The Impact of Health Card Program on Access to Reproductive Health Services: An Indonesian Experience
Health card program aims to protect the poor in Indonesia during the Asian economic crisis. Health cards were targeted and allocated exclusively to the poor that would provide free access to public health services. The impact of health card program to reproductive health services was rarely discussed by previous studies that pay more attention on health card utilization for both inpatient and outpatient. Using Indonesian family life survey (IFLS) data 1997-2000 from RAND Corporation, this study aims to evaluate the impact of health card program during Asian economic crisis on access to reproductive health services and answer the question whether who had health card really have better access to reproductive health services. Discussion in this paper limit on antenatal care, place of delivery and contraceptive use which are only reproductive health components that covered by health card program. Using combination between descriptive analysis and multivariate analysis, this study found that the health cards were not well targeted and distributed. The study also found that, generally, there is no significant effect of health card ownership to access to reproductive health services.
|Date of creation:||07 Aug 2009|
|Date of revision:|
|Contact details of provider:|| Postal: Ludwigstraße 33, D-80539 Munich, Germany|
Web page: https://mpra.ub.uni-muenchen.de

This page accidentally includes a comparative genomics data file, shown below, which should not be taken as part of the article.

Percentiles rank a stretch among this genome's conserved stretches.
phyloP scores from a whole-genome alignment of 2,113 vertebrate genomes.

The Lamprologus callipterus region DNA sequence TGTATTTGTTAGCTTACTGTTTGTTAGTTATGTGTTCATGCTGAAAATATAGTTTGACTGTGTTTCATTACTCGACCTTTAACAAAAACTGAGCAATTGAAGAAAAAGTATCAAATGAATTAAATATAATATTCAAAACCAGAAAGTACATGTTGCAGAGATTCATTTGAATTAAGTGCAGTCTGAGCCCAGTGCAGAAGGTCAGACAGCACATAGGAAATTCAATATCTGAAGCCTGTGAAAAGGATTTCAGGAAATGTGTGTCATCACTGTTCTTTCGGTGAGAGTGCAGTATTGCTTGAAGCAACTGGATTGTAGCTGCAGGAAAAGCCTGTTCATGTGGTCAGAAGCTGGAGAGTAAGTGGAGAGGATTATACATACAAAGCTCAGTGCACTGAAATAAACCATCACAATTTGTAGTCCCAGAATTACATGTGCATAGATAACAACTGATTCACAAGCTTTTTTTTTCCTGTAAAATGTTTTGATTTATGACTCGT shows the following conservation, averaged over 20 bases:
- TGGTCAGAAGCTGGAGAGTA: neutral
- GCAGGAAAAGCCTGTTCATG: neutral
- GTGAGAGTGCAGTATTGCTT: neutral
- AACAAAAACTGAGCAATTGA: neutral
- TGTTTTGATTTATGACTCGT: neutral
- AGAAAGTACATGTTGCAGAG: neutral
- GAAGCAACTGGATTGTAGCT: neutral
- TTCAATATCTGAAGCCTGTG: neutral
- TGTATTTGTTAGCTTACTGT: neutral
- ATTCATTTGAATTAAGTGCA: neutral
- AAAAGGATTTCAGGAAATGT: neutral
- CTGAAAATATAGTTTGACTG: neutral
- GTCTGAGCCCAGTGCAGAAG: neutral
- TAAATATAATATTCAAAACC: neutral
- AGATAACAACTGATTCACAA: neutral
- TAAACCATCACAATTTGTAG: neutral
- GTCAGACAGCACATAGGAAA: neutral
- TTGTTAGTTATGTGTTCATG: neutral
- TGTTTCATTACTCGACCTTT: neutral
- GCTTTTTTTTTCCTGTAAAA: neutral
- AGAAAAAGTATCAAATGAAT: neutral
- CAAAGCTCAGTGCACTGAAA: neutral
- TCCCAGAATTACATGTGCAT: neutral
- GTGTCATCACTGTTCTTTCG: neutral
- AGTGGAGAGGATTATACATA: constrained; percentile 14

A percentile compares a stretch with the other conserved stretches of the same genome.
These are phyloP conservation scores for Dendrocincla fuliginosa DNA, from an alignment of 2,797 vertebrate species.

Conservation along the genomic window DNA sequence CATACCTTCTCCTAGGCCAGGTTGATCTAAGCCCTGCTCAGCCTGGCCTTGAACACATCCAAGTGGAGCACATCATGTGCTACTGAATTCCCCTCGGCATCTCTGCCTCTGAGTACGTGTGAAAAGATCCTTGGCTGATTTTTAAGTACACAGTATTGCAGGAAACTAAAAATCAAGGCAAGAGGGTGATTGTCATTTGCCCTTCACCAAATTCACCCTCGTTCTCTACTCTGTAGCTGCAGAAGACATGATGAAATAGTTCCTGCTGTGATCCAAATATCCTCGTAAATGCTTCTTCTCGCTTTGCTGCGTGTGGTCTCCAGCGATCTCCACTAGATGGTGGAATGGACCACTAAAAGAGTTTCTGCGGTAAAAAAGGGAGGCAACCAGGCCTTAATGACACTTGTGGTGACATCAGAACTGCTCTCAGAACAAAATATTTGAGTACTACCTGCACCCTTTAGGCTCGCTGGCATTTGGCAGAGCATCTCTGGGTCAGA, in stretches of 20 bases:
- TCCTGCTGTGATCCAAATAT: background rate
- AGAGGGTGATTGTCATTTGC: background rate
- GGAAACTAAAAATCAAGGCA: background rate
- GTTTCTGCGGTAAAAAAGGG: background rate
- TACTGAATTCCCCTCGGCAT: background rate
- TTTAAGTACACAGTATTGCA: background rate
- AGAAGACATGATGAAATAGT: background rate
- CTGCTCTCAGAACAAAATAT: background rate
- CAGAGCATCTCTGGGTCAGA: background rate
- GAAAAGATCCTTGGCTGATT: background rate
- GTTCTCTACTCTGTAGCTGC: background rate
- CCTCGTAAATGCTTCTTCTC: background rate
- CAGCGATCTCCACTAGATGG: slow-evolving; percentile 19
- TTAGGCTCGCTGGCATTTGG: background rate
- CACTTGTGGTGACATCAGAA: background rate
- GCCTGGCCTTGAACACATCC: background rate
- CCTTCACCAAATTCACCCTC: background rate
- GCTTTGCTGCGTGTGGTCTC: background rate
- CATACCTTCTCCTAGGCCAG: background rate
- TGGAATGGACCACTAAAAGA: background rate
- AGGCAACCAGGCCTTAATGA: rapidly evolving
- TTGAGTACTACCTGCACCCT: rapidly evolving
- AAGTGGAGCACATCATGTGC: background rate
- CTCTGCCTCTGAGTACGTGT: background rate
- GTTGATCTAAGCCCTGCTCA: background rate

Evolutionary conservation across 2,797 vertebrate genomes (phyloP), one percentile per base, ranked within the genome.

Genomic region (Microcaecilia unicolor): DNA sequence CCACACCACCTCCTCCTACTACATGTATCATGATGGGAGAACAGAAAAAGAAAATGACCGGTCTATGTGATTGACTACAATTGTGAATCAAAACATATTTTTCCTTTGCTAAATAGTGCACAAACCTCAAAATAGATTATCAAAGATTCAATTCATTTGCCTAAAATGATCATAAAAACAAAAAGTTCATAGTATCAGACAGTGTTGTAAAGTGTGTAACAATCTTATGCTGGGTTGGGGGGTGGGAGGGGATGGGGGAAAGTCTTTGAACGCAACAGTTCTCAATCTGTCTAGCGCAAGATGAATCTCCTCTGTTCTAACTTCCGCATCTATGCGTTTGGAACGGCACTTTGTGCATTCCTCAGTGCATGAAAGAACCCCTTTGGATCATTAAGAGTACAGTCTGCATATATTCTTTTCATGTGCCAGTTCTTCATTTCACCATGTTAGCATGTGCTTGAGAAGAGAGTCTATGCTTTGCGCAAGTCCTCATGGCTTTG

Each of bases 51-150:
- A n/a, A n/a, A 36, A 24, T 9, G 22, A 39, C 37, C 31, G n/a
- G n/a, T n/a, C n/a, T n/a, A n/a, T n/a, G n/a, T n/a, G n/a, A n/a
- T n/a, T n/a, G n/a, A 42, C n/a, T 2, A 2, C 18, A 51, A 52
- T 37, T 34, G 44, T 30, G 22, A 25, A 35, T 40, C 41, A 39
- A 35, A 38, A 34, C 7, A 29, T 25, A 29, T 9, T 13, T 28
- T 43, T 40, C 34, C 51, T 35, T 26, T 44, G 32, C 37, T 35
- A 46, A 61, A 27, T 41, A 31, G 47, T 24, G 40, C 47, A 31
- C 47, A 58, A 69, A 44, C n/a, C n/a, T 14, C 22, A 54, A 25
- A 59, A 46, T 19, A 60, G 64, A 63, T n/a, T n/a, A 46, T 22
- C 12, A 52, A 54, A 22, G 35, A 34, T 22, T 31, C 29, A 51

More information through EDIRC
Please report citation or reference errors to , or , if you are the registered author of the cited work, log in to your RePEc Author Service profile, click on "citations" and make appropriate adjustments.:
- Johar, Meliyanni, 2009.
"The impact of the Indonesian health card program: A matching estimator approach,"
Journal of Health Economics,
Elsevier, vol. 28(1), pages 35-53, January.
- Meliyanni Johar, 2007. "The Impact of the Indonesian Health Card Program: A Matching Estimator Approach," Discussion Papers 2007-30, School of Economics, The University of New South Wales.
- Randall P. Ellis & Thomas G. McGuire, 1993. "Supply-Side and Demand-Side Cost Sharing in Health Care," Journal of Economic Perspectives, American Economic Association, vol. 7(4), pages 135-151, Fall.
- Lanjouw, Peter & Pradhan, Menno & Saadah, Fadia & Sayed, Haneen & Sparrow, Robert, 2001. "Poverty, education, and health in Indonesia : who benefits from public spending?," Policy Research Working Paper Series 2739, The World Bank.
When requesting a correction, please mention this item's handle: RePEc:pra:mprapa:38856. See general information about how to correct material in RePEc.
For technical questions regarding this item, or to correct its authors, title, abstract, bibliographic or download information, contact: (Joachim Winter)
If references are entirely missing, you can add them using this form.